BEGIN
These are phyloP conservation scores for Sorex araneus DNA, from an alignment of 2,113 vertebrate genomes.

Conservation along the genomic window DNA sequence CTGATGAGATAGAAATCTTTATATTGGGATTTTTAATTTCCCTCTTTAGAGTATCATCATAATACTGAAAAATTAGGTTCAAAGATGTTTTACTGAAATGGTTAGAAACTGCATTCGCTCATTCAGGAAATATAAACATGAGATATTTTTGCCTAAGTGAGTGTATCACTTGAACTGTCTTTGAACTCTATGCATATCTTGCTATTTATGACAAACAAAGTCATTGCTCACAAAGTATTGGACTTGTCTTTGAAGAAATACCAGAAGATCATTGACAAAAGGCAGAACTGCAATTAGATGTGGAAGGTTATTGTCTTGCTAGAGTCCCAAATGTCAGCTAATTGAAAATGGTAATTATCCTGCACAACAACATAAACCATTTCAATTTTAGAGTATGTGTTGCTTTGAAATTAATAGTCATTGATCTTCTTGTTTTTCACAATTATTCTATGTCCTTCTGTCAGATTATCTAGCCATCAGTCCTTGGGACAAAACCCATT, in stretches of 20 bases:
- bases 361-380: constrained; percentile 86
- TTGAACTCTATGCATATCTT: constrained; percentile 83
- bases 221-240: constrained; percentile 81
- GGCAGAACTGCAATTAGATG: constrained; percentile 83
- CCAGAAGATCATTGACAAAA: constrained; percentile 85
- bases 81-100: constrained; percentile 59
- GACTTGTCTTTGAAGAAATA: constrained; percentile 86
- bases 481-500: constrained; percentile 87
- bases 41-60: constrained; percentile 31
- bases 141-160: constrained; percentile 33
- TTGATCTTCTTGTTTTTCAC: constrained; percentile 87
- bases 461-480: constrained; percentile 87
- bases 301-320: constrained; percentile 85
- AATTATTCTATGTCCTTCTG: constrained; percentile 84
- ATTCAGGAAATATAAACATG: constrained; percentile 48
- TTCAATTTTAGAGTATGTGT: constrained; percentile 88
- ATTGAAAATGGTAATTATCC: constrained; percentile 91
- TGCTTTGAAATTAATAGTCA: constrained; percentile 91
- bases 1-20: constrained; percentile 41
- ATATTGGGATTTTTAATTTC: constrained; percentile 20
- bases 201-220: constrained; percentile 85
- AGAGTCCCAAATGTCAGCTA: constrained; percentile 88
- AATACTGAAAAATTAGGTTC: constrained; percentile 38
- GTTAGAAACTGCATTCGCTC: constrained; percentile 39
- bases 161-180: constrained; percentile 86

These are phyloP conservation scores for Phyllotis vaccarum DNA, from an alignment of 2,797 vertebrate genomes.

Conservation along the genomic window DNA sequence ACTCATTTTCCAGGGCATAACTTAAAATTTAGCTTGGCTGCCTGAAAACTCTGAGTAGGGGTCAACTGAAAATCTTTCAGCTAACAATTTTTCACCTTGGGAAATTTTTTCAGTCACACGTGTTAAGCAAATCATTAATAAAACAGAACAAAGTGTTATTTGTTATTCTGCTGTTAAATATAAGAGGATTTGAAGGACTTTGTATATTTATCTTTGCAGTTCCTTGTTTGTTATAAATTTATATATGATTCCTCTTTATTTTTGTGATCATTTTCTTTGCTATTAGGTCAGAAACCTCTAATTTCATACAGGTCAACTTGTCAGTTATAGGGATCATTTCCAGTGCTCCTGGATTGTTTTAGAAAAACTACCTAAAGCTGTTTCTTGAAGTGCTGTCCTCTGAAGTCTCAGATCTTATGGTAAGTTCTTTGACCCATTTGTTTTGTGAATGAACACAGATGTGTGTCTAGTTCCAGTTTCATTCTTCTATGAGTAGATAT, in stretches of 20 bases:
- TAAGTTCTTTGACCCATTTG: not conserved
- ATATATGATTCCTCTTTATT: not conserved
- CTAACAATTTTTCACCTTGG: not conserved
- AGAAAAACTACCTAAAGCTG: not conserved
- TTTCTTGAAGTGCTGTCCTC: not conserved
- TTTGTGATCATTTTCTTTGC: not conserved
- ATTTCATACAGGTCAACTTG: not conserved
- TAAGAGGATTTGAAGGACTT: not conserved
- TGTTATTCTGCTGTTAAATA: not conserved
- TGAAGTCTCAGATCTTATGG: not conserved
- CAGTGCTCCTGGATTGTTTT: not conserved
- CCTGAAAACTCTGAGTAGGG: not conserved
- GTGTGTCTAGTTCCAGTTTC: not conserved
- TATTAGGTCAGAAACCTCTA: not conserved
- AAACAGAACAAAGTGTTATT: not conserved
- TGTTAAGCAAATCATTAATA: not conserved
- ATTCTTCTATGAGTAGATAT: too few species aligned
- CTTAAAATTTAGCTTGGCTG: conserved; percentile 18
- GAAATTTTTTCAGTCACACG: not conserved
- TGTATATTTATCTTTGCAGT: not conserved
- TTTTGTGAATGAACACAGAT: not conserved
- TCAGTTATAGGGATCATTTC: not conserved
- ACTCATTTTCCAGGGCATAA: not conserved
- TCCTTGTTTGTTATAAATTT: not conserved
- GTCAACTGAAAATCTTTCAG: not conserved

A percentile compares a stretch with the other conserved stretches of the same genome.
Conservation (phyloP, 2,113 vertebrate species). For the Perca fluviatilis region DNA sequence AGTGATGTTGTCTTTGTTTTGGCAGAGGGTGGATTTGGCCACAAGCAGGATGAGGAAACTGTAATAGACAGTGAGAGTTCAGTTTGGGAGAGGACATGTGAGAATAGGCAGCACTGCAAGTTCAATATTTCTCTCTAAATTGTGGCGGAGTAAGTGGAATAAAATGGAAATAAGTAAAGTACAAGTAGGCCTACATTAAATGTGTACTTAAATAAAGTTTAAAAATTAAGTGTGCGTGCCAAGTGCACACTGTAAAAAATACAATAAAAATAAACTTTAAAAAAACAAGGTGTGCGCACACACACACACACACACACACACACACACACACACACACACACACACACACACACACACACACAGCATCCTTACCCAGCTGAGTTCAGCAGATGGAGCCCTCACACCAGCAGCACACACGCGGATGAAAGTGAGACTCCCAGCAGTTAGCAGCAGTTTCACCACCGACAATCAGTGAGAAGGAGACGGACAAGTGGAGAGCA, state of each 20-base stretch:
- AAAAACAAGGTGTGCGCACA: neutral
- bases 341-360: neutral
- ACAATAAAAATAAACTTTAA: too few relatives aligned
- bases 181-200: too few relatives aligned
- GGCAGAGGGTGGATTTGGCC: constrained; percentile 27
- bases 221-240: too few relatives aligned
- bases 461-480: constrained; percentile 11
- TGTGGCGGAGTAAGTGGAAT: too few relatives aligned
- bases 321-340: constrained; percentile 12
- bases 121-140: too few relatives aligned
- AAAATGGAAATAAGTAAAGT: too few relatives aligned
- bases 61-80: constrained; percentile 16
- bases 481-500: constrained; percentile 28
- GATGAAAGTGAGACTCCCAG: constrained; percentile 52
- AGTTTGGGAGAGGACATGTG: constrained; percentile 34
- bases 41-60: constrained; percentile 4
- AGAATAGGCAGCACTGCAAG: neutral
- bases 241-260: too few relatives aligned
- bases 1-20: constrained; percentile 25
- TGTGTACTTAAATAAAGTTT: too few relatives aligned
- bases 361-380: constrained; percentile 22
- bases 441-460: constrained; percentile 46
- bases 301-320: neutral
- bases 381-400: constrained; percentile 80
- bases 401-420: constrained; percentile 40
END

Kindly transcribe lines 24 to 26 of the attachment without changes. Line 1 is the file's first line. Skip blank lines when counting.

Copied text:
- AGAGTCCCAAATGTCAGCTA: constrained; percentile 88
- AATACTGAAAAATTAGGTTC: constrained; percentile 38
- GTTAGAAACTGCATTCGCTC: constrained; percentile 39